By Sarah Stanley
“I, John, had a vision of great multitude, which no one could count, from every nation, race, people and tongue. They stood before the throne of the Lamb, wearing white robes and holding palm branches in their hands.”
As I pray with this week’s Scripture, in particular this image from Revelation,
I can’t help but be taken back to an experience from this past Palm Sunday that has been the focus of much of my prayer lately.
This year, eleven college students and I spent Palm Sunday and nearly all of Holy Week warmly embraced and welcomed by a beautiful Los Angeles community called Dolores Mission located in Boyle Heights. (The name may sound familiar if you have read Tattoos on the Heart or heard of Fr. Greg Boyle.)
Typical of Palm Sunday, the liturgy began outside of the church with everyone gathered to hear the story of Jesus’ entrance into Jerusalem. For Dolores Mission, this began across the street at their elementary school where twelve men and women, dressed in robes to represent the apostles, formed an isle holding large palms that would be laid down to pave the way for another man who was dressed to represent Jesus. And so, the mass began with this beautiful depiction of Jesus and his apostles.
Being the liturgy-nerd that I am, the live portrayal alone was enough to inspire me,
but once I learned that each of the people who helped bring the Scripture to life were Guadalupanos, I was moved beyond words. “Then one of the elders said to me, ‘These are the ones who have survived the time of great distress; they have washed their robes and made them white in the blood of the Lamb.’”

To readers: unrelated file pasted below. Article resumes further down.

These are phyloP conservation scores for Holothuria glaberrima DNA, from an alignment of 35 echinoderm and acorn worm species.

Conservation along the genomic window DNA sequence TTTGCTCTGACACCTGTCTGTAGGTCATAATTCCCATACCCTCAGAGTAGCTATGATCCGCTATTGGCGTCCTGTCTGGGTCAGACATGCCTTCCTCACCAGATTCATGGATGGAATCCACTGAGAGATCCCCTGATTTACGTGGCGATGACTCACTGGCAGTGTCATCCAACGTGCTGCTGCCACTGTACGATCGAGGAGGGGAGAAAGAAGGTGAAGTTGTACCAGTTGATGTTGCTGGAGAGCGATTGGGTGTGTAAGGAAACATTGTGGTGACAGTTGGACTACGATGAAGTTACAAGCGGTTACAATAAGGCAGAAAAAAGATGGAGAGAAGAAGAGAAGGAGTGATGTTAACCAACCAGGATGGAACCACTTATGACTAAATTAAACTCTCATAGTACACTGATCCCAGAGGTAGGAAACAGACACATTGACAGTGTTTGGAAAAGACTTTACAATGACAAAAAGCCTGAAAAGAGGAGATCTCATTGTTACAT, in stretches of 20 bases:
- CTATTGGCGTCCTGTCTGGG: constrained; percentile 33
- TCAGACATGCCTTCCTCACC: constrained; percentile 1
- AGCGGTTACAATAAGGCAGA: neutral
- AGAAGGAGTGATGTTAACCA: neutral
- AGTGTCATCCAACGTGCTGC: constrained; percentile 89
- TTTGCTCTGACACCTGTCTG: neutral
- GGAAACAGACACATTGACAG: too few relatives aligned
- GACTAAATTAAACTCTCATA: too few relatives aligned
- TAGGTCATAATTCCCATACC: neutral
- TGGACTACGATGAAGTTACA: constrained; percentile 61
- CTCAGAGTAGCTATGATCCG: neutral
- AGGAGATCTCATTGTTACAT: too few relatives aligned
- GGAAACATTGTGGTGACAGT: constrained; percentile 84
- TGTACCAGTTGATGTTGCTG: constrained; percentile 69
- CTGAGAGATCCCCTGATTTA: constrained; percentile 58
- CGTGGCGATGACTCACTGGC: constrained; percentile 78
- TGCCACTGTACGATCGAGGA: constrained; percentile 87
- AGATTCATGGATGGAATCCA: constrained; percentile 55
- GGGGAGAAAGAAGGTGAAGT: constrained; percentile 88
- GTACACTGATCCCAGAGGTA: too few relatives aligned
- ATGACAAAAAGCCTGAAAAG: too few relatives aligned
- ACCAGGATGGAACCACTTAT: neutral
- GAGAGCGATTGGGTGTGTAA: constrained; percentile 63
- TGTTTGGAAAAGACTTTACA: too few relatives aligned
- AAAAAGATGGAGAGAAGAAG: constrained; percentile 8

You see, Guadalupanos are clients of the Guadalupe Homeless Project run by Proyecto Pastoral at Dolores Mission. From my understanding, the program has two shelters - one for men and one for women - and the men’s shelter is Dolores Mission Parish. So the men and women that I watched pave the way for Christ are those experiencing homelessness.
The man who was portraying Jesus likely sleeps in the church.
I’m still speechless. What a beautiful example of what church is called to be. Not only does the parish itself open its doors as a shelter, but it embraces some of the most vulnerable in society, those who many may overlook or ignore. They are given a role in the liturgy.
They are given a place at the table.
And with this powerful witness of church, truly there is hope for the promises found at the end of this passage in Revelation: “For the Lamb who is in the center of the throne will shepherd them and lead them to springs of life-giving water and God will wipe away every tear from their eyes.”
May all churches actively strive to love and include those most vulnerable and bring about peace in our world.
ABOUT THE AUTHOR
Hey there! I'm Sarah, a small town Ohio girl who is mildly obsessed with all things Jesuit and is very passionate about faith, social justice and the intersection of the two. I'm in the third (and final!) year of earning my Master of Divinity Degree from the Jesuit School of Theology in Berkeley, CA. When I'm not surrounded by piles of school books I enjoy travel, running, contagious laughter, clever puns and finding the good in all things.
Check out Sarah's blog at simplysarahs.blogspot.com